The Foods of Venice
Traditional Foods of Venice
Venice is defined by the sea. Indeed, it is rumoured her gondoliers are born with webbed feet, to help them walk on water. It is only natural, then, for seafood to feature heavily on any menu.
To see the abundance of seafood in Venice, visit the Rialto markets as the first light of day breaks over the city. Stalls groan under the weight of all the sea has to offer: fish of every size and colour, crabs, shellfish, sea snails, sea urchins, mussels; the variety is truly amazing. I couldn’t recognise much of what was on sale. Besides the offerings of the sea, there are also fresh water fishes (including eels), the best which come, or so the stall-holders told me, from Lake Garda.
Along with the seafood, the vegetable and fruits make a colourful display. Venice might rise from the sea, but the Veneto boasts a large and lush hinterland where market gardens abound, producing an incredible array of vegetables. Some of the more famous are the asparagus from Bassano di Grappa, the deep crimson radicchio, and purple artichokes from the Venetian island Sant’ Erasmo.
With rice introduced from Spain by the Arabs, this is also Italy’s main rice growing region. Giving a lush, creamy texture when cooked, the variety vialo nenano grown near Verona is preferred over the more traditional Arborio rice for risotto,
Should you ever tire of the seafood, cattle, lamb and pork are farmed on these fields. Game is a common feature on the daily specials of a menu. There are also farms for ducks, geese and all types of poultry. Salame d’oca (goose salami) is traditional antipasto fare.
Influences on Venetian Cuisine
Venice rose to power on the basis of her trade, and this is evident in her cuisine. The traditional style of cooking is light and fragrant—for example, fish is usually grilled or poached, rather than covered with heavy sources. The colours reflect the palette of the Venetian artists, and the influence of centuries of trading with the East cannot be ignored. There is the gold of saffron, the use of spices (ginger and nutmeg, cloves, coriander cinnamon dominate), dried fruits such as apricots and figs, as well as nuts and pulses.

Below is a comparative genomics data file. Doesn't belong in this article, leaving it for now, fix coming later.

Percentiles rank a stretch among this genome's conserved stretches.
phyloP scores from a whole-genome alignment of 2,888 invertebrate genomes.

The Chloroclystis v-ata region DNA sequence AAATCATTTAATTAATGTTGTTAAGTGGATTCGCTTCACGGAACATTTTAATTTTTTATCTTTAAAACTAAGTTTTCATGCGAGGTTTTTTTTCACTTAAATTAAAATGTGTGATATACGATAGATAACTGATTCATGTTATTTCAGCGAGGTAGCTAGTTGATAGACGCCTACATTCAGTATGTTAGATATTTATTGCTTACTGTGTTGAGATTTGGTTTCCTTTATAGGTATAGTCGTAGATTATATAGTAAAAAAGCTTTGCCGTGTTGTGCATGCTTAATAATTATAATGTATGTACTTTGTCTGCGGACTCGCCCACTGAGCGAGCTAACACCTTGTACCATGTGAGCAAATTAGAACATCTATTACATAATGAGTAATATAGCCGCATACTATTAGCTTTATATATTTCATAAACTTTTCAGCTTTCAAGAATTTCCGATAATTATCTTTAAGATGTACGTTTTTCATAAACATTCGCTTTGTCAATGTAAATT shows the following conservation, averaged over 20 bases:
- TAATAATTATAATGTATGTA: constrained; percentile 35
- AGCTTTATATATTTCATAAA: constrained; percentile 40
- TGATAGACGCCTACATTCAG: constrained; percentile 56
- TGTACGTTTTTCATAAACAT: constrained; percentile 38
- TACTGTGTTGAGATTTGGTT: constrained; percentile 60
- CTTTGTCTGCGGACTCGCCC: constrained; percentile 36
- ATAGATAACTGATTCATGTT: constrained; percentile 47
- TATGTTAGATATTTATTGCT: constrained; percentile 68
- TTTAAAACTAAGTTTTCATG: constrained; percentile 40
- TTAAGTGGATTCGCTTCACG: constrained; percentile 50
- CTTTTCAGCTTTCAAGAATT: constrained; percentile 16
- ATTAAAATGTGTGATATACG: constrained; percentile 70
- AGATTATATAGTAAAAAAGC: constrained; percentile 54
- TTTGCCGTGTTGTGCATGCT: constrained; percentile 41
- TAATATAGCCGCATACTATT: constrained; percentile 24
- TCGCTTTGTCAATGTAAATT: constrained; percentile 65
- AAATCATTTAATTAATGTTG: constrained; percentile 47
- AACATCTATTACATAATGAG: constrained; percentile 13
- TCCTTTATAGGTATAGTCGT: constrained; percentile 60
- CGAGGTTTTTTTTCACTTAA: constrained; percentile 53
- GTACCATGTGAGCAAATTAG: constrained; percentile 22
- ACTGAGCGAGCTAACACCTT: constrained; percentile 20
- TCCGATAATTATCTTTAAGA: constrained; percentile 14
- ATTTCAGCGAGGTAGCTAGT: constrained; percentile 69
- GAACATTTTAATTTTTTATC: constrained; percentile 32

With the Veneto bordering on the Alps, there is also an Austrian influence in her cooking. (Most squeraroli – the artisans who build gondolasa – originally come from the Tylrolean area of the Dolomites, for this is where the best boat-building wood is still grown.) Menus will boast sauerkraut, dumplings and goulash, as well as apfel strudel.
Coffee is another important item on the Venetian menu. Coffee arrived in Venice via Egypt in the late 16th century, brought by Arab traders. Initially deemed sinful, this ‘wine of Arabia’ was all too readily adopted by the city’s merchants. The first cafés open in Venice around 1645, and the famous Café Florian in the Piazza San Marco opened its doors in 1720, and remains open today, complete with string quartet.
Some Venetian Antipasto
Frutti di mare: a selection of fresh seafood, fresh from the morning market
Bagnacauda: a hot sauce heavily flavoured with anchovies. It comes with a selection of raw vegetables for dipping into it.
Or try a platter of dried meats (especially salame d’oca or goose salami), crostini, dried fruits and nuts
Deciphering the Venetian Menu